United States President Donald Trump’s decision on June 1 to exit the Paris Agreement – a deal ratified by 149 nations and designed to cut greenhouse gas emissions to battle rising temperatures – was met with reproach across the world. Alongside national actors in the European Union, China and India, many unorthodox allies also reaffirmed their commitment to addressing climate change. The mayors of 331 US cities argued that they would act with or without federal support towards a low carbon future, as it is in alignment with their development aims. This position directly opposes Trump’s acerbically stated premise that climate actions are antecedent to development. And so, as Trump unceremoniously departed the centrestage, American cities rose to it.

These events are relevant for Indian cities, which are growing centres of people and infrastructure. Do they, like their US counterparts, have the ability to lead on climate action? Moreover, how will Indian cities cope with the conundrum of balancing climate and development?

Development and innovation

At the outset, Indian cities have little choice but to put development first, with critical gaps in the provision of housing, transit, sanitation, safety, jobs, water and energy infrastructure. Yet, national policy and city initiatives are incorporating climate action into urban planning, driven by the synergies between city development and climate goals.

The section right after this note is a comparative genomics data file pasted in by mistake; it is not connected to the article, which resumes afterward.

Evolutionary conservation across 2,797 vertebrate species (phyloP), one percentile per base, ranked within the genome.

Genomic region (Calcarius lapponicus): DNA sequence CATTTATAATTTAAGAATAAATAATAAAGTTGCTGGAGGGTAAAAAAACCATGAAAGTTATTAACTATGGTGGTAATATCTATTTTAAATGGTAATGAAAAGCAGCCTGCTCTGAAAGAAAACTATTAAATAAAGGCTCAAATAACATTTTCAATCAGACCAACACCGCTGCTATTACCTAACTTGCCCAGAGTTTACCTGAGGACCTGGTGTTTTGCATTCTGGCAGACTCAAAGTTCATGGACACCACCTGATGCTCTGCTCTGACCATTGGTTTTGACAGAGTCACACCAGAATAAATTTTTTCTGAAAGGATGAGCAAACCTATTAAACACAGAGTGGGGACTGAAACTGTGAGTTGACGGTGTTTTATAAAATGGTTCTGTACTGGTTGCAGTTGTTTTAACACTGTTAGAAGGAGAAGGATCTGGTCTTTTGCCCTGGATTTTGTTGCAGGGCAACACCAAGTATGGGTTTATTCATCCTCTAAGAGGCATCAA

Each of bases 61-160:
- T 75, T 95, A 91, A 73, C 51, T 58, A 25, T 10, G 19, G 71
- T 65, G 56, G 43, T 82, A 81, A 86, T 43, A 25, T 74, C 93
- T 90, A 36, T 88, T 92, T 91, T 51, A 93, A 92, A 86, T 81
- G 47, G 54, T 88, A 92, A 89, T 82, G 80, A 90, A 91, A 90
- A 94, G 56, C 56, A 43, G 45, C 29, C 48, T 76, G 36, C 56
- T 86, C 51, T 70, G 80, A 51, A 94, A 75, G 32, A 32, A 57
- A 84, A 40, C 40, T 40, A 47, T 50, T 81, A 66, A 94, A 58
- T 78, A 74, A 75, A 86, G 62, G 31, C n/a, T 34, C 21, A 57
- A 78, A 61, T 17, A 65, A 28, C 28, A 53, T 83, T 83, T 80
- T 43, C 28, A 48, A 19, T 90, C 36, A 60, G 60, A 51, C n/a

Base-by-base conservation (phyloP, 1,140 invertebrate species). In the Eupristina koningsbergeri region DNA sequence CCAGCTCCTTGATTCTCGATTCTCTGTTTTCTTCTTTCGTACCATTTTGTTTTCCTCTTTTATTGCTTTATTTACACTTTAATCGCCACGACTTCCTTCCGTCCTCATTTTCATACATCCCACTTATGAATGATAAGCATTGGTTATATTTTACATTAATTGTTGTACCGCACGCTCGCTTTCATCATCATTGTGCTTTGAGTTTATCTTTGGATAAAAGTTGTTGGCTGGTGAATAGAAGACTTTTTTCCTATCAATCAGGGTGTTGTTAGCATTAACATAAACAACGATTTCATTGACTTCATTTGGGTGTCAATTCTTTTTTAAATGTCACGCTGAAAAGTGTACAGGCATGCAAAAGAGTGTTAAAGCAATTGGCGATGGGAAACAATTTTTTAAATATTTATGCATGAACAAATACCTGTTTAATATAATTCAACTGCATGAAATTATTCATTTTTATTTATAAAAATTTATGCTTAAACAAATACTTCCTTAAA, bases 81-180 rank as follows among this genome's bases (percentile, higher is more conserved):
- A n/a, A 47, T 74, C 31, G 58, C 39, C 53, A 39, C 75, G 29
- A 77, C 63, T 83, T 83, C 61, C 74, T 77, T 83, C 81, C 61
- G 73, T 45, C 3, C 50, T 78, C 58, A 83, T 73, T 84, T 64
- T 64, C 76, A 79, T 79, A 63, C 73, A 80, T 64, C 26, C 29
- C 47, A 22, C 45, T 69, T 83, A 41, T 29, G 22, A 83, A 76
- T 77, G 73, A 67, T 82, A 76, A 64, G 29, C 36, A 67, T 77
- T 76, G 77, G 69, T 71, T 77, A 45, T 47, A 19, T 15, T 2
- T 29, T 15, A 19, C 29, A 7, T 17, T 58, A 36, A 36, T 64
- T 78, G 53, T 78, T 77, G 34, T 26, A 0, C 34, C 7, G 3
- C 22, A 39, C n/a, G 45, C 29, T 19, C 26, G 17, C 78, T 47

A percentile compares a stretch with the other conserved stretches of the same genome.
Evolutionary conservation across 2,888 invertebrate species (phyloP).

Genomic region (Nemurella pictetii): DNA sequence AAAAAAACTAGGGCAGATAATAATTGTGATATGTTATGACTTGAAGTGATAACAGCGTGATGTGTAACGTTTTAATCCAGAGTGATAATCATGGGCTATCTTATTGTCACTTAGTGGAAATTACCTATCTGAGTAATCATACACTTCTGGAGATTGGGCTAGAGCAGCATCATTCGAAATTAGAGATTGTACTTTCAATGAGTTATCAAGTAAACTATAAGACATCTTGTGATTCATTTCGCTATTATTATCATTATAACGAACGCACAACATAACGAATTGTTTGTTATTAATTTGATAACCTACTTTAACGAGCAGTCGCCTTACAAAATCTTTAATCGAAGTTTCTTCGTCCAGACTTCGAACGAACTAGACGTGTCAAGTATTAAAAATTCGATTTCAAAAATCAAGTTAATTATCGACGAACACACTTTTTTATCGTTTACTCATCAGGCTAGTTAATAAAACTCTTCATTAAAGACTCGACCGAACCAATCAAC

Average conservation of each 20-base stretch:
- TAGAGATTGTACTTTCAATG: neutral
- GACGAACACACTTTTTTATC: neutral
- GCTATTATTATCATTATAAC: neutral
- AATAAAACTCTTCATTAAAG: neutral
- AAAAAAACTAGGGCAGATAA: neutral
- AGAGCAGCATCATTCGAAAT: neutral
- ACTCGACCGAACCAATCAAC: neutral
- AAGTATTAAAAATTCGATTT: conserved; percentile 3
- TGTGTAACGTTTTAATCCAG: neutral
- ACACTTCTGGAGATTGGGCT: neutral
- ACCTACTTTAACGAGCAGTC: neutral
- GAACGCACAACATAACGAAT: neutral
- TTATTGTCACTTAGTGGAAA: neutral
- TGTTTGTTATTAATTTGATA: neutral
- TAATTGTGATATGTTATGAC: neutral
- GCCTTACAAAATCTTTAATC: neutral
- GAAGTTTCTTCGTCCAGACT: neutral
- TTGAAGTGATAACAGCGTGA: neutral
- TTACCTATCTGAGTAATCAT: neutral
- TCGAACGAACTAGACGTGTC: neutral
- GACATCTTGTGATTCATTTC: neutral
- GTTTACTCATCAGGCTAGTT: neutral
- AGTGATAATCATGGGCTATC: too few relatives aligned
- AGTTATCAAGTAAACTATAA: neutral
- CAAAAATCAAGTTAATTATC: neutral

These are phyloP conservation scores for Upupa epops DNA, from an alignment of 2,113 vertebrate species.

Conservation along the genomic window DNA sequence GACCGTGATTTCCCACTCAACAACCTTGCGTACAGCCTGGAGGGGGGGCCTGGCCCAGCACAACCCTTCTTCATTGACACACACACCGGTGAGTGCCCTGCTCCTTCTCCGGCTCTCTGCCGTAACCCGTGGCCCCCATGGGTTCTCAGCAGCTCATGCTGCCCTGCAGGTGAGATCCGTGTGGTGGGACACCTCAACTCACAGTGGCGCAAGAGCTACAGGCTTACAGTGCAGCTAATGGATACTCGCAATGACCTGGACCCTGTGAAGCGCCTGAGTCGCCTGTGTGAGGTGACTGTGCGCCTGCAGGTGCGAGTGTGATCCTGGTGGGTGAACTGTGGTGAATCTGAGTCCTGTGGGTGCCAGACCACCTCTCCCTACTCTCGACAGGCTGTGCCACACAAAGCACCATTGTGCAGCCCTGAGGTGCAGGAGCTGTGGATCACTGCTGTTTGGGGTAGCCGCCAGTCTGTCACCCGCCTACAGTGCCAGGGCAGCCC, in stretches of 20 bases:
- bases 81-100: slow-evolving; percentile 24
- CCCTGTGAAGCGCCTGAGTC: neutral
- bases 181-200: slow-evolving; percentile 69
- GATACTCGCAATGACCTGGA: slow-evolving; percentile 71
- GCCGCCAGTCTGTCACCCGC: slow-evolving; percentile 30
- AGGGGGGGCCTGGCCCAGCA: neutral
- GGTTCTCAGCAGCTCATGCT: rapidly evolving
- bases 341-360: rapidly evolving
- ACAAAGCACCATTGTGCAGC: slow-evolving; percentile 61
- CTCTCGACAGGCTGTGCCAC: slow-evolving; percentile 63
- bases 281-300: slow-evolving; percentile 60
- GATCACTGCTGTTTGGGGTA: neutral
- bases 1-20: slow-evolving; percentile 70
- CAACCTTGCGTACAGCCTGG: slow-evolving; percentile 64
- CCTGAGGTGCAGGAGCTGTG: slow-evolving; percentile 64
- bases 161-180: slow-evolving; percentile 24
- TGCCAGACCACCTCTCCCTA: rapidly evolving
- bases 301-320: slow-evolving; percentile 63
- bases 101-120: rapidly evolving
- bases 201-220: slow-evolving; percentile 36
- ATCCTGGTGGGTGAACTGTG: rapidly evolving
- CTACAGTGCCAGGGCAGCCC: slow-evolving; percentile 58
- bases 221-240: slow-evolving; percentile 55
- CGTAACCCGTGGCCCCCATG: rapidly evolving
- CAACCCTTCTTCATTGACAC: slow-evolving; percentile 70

The Ministry of Urban Development’s Green Urban Mobility and Transit Oriented Development schemes encourage low-carbon public modes of transit. The Smart Cities Mission boosts uptake of rooftop solar, LED street lighting, green buildings and sustainable waste management. The new “Liveability Index” motivates cities to evaluate action across environmental, social, economic and physical terms, as opposed to singular or sectorally-specific indicators.

Climate action in Indian cities is thereby primarily reliant on national and state-level schemes, unlike the more independent governance by cities in Trump’s America. However, the design and implementation of these national or state schemes is often bolstered through local innovation and collaboration with non-state domestic and international actors, such as research think tanks, consultancies and international development agencies.

For example, Rajkot’s municipal corporation was tasked with delivering housing under the state and national affordable “Housing for All” scheme, which makes little reference to climate change. But the city’s engineers, going beyond the mandate of the schemes, included elements of passive ventilation and cooling and a rainwater harvesting system, thereby incorporating energy and climate resilience into their housing design. The project received national recognition, indicating an appetite for environmental leadership through urban development programmes.

US cities are willing to work towards a low carbon future despite President Donald Trump's decision to exit the Paris Agreement. (Credit: AFP)
US cities are willing to work towards a low carbon future despite President Donald Trump's decision to exit the Paris Agreement. (Credit: AFP)

Trade-offs and transitions

In principle, this reliance on easily identifiable synergies between development and climate serves as an effective and politically viable entry point for city climate action. But it gets more complicated when cities need to make a trade-off between climate and development.